by Megan Tench


Fifty years after the U.S. Supreme Court forced public schools to desegregate, Harvard University researchers say the classroom of America are failing to fulfill that order, especially in states with large numbers of minority students, and once again offering unequal education.

New York and California are among the most segregated states for blacks, with only one in seven enrolled in a predominantly white school, according to the study issued Saturday by the Civil Rights Project at Harvard. The two states also fare badly with Latinos.

Michigan, Illinois, Texas, New Mexico and Rhode Island also have been doing a poor job integrating schools, the study said. Massachusetts ranked 16 among the top 20 most segregated states when it came to black students and 13th for Latinos.

The states with the most integrated classrooms were Kentucky, Kansas, Nebraska and Delaware.

The findings were made public just before the Reverend Martin Luther King Jr.'s birthday on Monday, a time, Orfield said, when Americans should reflect and take action against "separate but equal" solutions to education.

In the study, "white" refers to non-Hispanic whites and "Latino" or "Hispanic" to children of Latino origin, whatever their racial background.

In Brown v. the Board of Education, issued on May 17, 1954, the Supreme Court ordered schools to desegregate, making unconstitutional the "separate but equal" ruling issued May 18, 1896 in Plessy v. Ferguson. The 1954 ruling set the stage for the civil rights movement of the 1960's as blacks rallied behind an organized effort to defend their rights under new laws.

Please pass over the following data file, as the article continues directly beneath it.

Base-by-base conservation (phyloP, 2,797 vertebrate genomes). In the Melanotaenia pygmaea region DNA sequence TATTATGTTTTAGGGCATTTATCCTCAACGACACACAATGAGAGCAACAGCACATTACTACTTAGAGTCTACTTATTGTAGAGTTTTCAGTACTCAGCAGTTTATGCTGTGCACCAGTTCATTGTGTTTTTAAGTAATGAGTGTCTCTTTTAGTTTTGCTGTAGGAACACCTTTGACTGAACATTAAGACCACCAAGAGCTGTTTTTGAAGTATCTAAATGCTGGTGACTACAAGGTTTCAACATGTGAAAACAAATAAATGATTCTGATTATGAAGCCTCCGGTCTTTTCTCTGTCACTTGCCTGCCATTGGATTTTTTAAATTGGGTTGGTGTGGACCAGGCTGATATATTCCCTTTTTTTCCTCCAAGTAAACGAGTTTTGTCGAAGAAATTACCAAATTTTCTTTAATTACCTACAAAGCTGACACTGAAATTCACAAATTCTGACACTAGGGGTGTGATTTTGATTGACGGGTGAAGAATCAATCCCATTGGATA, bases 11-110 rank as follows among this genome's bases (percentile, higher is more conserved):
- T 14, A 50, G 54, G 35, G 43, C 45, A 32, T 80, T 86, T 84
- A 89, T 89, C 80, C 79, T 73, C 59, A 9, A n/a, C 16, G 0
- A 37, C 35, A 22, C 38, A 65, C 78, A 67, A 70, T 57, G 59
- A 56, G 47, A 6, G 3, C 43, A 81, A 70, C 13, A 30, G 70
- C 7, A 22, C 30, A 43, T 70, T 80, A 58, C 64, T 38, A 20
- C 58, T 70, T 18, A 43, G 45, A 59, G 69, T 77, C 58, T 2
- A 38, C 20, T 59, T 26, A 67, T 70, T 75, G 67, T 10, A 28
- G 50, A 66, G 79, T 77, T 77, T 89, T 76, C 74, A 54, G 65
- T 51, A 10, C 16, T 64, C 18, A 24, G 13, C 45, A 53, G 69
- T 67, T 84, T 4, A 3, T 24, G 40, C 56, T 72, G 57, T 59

The court's ruling had the most impact on Southern states, according to the study, because they were the most segregated and resistant to enforcing the new law. But new court rulings over the past decade striking down affirmative action preferences have made it easier for districts to return to neighborhood schools even if it means resegregation, researchers said.

Fearing being hauled into court, some schools districts have dropped policies that consider race when assigning students to schools in order to ensure diversity in classrooms.

Whites make up to 60 percent of all U.S. students. The typical white student attends a school where four out of five pupils are white, the study said. The typical Latino student attends schools where only 28 percent of students are white and the typical black student is in a school that is 31 percent white.

On average, black and Latinos attend schools where two-thirds of the students are black or Latino. Asian students attend the country's most integrated schools, where on average 22 percent of their classmates are Asian. And American Indians are in schools where one-third of the students are of the same race.

While white students are getting little exposure to black and Latino students, minority students often find themselves in impoverished schools, getting shortchanged on quality teachers and the chance to attend top-notch colleges, researchers said.

In the 2001-2002 school year, 43 percent of all schools in the United States were "intensely" white - schools where less than a 10th of the students were black and Latino. Of the 43 percent, only 15 percent were poor schools. In contrast, 88 percent of "intensely" minority schools were found to be impoverished.